Sniffing lilies: Curiosity can kill your cat!

Let’s tackle a common topic and see if we can’t get you some new information!

The basics of lily toxicity

Lily toxicity in cats, why you should avoid liliesA stargazer and a "true" lily

No one knows why they are toxic to cats.  But we do know that any contact with lilies puts kitties at risk for going into kidney failure.  Something so small as getting pollen on their faces, or walking under a lily and having the pollen sprinkle down on their fur is potentially enough to be lethal to a feline.

Lilies are my favorite flower with their gorgeous coloring and exotic looks.  I once received one as a gift from an admirer, and it was relegated to the garage (I kept the man, though).  With four cats in the house, having a lily anywhere within their territory is just a bad idea.  Any cat that has had even casual contact with a lily should be immediately rushed to the vet for treatment.  Some of the following are signs we might see in association with lily poisoning:

  • Vomiting
  • Diarrhea
  • Unwillingness to eat and drink
  • Increases in thirst and urination in 1-2 days
  • Kidney failure in 1-2 days

Since these are classic signs of kidney damage in a cat, if an exposure is not witnessed, an owner who sees these signs should be hasty in seeking veterinary care as well.

Which lilies are toxic?

All “true lilies” are toxic to cats.  But not all flowers with “lily” in the name are “true lilies”. Peace lilies, calla lilies,  and peruvian lilies are a great example of some lilies that aren’t from the Liliaceae family and do not cause the same signs of kidney failure (through oral and tummy irritation are still possible). Day lilies are also not part of the same family, but they DO cause damage to a kitty’s kidneys.  Always take the appropriate prevention measures before bringing any plant into your household.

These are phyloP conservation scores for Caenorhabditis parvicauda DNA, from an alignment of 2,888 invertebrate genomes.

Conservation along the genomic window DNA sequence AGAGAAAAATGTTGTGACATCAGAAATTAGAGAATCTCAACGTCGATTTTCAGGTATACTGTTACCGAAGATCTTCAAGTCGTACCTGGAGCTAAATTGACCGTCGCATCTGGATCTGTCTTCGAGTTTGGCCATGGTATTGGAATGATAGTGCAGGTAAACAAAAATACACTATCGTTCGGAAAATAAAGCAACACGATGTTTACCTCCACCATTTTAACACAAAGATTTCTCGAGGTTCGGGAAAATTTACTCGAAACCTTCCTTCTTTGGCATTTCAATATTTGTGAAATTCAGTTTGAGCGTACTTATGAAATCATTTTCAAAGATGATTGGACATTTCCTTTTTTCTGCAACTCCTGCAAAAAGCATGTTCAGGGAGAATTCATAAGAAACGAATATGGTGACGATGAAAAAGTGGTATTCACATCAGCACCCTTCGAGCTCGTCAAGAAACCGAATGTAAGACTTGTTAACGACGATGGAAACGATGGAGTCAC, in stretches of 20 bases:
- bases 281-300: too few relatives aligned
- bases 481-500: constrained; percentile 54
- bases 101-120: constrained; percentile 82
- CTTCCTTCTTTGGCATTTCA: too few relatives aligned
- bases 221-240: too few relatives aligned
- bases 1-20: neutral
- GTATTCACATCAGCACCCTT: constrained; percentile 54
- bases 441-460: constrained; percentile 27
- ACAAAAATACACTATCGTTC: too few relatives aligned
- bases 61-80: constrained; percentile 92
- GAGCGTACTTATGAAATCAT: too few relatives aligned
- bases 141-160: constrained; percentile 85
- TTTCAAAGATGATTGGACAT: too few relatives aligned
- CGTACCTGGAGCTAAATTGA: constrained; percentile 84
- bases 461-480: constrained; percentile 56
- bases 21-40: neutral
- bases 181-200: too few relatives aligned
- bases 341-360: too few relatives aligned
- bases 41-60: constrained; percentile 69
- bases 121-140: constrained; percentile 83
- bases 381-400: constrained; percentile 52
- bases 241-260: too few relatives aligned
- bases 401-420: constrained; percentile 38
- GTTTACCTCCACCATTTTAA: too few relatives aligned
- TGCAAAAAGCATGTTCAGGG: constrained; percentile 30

Peruvian lily: not as toxic to catsThe peruvian lily, or alstroemeria, is not as toxic to cats

While most of us are not botanists, there are a couple of things you can look for in a lily plant to tell a true lily from a “fake” lily:

  • All true lilies have six petals – This is actually three fat petals, and three thinner “sepals” underneath.  The sepals protect the petals.

320px-Lilium_orientalis

  • Leaf shape – the alostroemeria have leaves that “twist” coming from the stalk of the plant. This is a great way to tell your peruvian lilies from the rest.

alstroemeria aurea16

A beautiful alternative to true lilies, and a weed in Australia

 

If your cat has been exposed, be prepared for some lengthy treatments for your cat:

  • IV fluids will likely be needed for 48 hours or more to flush and protect the kidneys as the lily passes through your cat’s system.
  • Medications to help stop vomiting and stimulate the appetite.
  • Repeated blood testing to check on kidney function.
  • For an ingestion of plant material, sometimes vomiting can be induced. This should never be done at home with a cat, though.
  • If kidney damage is sustained, lifelong diet changes and subcutaneous (under the skin) fluids at home may be necessary.

When in doubt, always seek treatment.  Since damage to the kidneys is permanent unless treated with immediate and aggressive care, if there’s any question about what your cat got into, call poison control or your vet.  Have pictures of the flower and the leaves ready to share via email to better identify the plant.

Better yet, completely avoid bringing lilies into your home. (Sorry lily enthusiasts.  I feel your pain).

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